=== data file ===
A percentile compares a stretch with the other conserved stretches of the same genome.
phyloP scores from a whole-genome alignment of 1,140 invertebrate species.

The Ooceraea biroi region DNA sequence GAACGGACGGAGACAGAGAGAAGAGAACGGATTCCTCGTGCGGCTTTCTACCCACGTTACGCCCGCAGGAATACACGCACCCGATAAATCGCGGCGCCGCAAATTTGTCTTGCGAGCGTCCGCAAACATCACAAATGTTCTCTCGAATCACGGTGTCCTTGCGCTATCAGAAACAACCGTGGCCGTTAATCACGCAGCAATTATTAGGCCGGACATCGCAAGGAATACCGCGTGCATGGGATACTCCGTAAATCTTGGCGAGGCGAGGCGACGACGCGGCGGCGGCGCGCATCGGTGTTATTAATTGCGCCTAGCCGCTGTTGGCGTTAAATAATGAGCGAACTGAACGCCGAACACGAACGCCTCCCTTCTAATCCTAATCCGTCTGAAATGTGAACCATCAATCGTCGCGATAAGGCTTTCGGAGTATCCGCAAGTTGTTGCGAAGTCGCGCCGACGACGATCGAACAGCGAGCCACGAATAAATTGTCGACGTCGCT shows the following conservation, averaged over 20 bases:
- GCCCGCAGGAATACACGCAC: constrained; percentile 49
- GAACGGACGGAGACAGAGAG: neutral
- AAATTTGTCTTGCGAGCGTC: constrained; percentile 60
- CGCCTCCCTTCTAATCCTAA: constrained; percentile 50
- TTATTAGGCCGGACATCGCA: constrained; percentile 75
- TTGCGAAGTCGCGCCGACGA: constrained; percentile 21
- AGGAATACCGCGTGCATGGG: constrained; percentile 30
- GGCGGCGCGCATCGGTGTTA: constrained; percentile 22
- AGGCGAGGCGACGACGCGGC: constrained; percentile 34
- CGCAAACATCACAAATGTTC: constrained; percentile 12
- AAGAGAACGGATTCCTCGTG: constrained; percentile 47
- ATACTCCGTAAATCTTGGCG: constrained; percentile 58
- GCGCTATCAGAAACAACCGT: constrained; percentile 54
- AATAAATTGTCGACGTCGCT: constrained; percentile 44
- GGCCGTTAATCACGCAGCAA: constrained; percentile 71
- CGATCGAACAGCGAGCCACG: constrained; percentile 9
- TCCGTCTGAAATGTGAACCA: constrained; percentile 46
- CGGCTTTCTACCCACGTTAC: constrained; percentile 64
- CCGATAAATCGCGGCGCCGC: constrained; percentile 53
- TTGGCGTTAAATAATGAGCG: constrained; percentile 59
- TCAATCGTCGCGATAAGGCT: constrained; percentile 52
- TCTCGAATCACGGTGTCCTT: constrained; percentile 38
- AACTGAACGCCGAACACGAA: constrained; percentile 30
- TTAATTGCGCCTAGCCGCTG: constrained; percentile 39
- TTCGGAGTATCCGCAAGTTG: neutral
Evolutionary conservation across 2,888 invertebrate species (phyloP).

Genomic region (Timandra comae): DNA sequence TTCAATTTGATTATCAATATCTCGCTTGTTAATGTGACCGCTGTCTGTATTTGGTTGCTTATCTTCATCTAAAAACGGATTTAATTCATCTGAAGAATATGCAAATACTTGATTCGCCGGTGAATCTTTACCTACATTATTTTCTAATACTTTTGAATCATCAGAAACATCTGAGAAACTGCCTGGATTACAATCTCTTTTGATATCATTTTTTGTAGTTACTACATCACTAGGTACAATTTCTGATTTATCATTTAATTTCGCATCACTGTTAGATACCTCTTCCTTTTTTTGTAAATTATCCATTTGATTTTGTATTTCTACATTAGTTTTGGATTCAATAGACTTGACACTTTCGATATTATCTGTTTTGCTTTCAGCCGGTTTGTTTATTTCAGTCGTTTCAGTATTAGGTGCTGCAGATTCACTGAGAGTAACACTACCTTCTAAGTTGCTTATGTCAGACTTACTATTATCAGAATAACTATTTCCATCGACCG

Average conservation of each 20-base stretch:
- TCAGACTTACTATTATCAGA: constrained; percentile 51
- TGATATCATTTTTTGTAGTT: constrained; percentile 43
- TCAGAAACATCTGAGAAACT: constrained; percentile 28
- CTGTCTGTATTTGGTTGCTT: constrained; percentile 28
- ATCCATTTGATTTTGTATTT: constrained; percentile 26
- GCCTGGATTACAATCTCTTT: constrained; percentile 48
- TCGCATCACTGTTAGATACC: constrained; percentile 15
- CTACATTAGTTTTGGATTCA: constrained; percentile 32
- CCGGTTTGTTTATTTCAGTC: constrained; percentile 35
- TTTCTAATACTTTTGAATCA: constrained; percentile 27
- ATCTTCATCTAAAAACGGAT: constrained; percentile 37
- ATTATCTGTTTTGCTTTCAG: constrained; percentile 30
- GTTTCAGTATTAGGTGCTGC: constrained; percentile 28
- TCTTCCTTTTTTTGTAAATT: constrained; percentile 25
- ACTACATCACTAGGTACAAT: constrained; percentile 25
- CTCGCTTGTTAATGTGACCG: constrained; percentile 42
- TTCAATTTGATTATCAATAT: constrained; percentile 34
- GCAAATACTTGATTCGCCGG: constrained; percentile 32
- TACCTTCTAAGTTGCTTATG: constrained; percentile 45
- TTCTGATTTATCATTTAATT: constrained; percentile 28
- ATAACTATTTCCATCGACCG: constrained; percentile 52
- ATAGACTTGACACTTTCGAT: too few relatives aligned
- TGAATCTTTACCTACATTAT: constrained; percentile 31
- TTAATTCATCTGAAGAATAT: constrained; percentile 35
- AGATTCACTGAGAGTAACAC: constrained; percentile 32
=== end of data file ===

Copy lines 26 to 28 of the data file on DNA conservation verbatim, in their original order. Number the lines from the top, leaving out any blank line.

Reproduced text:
- AACTGAACGCCGAACACGAA: constrained; percentile 30
- TTAATTGCGCCTAGCCGCTG: constrained; percentile 39
- TTCGGAGTATCCGCAAGTTG: neutral